A Minister’s Wife, a chamber musical in performances at the Mitzi Newhouse Theater at Lincoln Center, is reminiscent of a delicately decorated candied bon-bon – sweet, lovely and absolutely unnecessary. Based on George Bernard Shaw’s Candida, the musical explores marital life and religion, and what happens when the two topics are threatened by external forces.
Conceived and directed by Michael Halberstam, A Minister’s Wife features music by Joshua Schmidt and lyrics by Jan Levy Tranen and a book by Austin Pendleton.The titular character is played by the lovely Kate Fry and Marc Kudish plays her husband the Rev. James Mavor Morell. Bobby Steggert portrays Eugene Marchbanks, the poet infatuated with Candida. Drew Gehling plays Morell’s curate, Rev. Alexander Mill and Liz Baltes is amusing as Morell’s secretary Prossy.
Love and religion are not the only topics addressed in A Minister’s Wife; capitalism and the economy are also touched upon. Morell’s dedication to the working man is admirable, but it is clear that his marriage to Candida has suffered as a result. Played by Fry, Candida is a warm, effusive woman, but she is given so little time onstage that it is difficult to understand why Eugene is so taken by her. As Eugene, Steggert channels the quiet intensity he demonstrated so well in Ragtime and The Grand Manner, and his adoration is so sincere it is difficult to not root for him to win Candida’s affection.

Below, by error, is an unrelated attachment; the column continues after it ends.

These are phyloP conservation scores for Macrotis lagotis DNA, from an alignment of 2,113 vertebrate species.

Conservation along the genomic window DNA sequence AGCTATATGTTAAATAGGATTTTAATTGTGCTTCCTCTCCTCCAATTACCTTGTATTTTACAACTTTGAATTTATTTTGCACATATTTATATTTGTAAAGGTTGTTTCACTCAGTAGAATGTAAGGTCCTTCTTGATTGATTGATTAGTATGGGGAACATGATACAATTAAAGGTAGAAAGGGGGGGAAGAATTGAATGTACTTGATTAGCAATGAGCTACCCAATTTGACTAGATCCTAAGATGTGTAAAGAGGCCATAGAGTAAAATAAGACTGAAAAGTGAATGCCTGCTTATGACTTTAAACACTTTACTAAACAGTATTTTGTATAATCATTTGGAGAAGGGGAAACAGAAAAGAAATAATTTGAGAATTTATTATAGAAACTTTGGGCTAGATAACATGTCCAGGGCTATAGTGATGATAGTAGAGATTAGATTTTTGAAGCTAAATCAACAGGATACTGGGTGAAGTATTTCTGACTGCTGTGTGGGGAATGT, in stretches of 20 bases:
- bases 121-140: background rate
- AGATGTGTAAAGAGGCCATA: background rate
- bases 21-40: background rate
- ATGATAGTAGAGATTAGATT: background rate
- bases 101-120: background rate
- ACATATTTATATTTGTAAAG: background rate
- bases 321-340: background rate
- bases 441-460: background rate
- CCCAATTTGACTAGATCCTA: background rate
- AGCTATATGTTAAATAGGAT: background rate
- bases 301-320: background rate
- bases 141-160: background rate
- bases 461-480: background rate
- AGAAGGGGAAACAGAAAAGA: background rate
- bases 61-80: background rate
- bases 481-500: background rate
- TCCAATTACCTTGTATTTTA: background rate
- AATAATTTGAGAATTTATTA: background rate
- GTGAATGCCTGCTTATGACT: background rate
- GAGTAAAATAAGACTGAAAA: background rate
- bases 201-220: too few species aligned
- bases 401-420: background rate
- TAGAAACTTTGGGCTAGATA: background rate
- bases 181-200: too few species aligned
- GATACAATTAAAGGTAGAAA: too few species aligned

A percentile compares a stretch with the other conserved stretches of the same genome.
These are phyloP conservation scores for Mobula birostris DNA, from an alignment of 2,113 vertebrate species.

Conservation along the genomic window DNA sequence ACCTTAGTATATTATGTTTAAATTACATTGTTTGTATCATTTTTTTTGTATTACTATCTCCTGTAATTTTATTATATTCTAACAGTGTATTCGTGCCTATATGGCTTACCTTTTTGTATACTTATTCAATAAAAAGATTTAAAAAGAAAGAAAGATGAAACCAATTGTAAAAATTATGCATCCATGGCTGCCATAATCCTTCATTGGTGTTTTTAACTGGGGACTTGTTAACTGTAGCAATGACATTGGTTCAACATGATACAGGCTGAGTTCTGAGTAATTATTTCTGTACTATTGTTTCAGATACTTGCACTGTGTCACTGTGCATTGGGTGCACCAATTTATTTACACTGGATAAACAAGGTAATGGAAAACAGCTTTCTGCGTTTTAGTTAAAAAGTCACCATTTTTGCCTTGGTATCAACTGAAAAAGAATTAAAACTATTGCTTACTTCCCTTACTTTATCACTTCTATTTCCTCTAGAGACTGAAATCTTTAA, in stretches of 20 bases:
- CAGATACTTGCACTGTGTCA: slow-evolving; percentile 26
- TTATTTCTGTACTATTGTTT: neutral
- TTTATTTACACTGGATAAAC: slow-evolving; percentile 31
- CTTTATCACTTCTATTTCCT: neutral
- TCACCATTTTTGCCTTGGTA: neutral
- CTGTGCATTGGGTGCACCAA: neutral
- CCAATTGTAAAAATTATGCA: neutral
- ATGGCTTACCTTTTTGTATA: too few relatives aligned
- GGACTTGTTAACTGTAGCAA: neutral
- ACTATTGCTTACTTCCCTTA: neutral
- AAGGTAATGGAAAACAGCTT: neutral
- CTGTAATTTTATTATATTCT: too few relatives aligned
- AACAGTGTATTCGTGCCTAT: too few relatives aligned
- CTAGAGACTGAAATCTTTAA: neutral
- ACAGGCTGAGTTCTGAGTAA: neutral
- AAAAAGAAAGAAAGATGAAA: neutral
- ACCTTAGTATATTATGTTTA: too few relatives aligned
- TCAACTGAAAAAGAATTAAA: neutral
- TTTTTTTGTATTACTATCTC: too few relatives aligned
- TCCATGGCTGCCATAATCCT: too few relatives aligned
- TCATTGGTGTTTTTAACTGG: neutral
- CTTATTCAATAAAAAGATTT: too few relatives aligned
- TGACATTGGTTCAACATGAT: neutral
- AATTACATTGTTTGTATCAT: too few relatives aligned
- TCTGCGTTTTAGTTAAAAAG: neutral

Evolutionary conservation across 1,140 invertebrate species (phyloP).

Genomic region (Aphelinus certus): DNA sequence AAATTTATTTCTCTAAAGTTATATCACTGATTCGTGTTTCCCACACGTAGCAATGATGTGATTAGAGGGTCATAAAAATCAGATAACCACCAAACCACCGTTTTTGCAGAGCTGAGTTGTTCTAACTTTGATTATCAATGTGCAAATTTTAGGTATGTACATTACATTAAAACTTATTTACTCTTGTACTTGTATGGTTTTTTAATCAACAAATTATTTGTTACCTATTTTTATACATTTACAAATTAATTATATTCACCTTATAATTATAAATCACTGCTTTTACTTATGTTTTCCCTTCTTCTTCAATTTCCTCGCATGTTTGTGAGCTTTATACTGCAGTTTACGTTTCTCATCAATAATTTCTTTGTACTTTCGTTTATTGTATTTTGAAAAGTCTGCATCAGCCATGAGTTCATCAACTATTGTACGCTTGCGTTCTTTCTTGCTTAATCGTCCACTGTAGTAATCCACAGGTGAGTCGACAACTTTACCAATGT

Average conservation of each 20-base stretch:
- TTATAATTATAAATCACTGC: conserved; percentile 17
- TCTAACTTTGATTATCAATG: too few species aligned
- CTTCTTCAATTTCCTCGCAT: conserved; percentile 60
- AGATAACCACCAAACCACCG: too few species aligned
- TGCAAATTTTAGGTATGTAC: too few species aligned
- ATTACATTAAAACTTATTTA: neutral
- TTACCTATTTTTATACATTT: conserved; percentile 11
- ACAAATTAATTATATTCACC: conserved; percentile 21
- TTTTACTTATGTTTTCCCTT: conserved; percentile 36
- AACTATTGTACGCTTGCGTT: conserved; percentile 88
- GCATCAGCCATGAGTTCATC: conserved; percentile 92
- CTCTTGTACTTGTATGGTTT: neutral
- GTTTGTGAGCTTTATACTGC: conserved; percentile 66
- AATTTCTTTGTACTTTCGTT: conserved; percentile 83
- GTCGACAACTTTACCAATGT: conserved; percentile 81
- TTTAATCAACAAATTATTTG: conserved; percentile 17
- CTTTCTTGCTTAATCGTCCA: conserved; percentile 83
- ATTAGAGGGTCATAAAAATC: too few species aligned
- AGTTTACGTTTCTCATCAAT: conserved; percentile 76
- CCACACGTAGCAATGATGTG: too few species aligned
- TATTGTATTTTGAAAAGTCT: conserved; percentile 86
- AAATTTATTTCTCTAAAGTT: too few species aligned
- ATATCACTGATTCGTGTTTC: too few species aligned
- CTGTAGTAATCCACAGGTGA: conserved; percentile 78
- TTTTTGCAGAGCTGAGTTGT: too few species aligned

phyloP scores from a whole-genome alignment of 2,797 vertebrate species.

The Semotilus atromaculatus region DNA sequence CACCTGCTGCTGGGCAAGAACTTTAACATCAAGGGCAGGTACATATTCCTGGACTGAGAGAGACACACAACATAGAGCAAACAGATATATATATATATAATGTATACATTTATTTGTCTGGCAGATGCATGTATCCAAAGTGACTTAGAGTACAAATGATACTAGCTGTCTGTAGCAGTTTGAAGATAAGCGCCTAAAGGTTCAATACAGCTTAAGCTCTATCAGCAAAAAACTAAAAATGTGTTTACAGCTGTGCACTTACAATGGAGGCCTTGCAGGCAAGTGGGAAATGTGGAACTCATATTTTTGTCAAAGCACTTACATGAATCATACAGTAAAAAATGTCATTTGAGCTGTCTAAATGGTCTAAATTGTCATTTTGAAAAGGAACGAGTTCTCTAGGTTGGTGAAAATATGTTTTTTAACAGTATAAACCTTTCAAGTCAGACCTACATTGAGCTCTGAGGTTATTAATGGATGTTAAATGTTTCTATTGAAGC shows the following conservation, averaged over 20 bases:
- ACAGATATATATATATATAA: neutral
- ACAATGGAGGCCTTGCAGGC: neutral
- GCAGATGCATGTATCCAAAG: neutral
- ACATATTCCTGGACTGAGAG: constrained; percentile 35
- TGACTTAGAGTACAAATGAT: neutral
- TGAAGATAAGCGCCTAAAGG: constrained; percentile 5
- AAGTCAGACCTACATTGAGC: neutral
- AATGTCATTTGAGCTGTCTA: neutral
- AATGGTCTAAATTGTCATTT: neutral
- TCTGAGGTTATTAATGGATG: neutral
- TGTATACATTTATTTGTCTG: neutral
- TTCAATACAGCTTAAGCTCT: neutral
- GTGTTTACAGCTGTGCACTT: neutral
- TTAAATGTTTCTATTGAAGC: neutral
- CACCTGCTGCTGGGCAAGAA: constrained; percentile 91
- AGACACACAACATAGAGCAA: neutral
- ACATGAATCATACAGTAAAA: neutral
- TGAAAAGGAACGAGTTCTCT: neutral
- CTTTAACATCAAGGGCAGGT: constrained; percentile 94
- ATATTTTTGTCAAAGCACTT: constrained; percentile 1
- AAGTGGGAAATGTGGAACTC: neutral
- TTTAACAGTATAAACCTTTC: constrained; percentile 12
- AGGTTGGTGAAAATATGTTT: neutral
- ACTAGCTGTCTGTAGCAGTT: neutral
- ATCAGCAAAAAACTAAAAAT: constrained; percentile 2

Kudisch possesses a soaring voice and a stalwart manner that render him as an extremely believable minister with a devoted following. When he and Steggert go head to head over Candida, it is one of the performance’s more engaging moments. And while the music is lovely and the actors are talented, the show’s pace slackens as the plot progresses, and it is difficult to understand why this story was set to music to begin with. Seeing A Minister’s Wife is a charming way to pass an afternoon, but only if you’re not in a hurry to be anywhere else.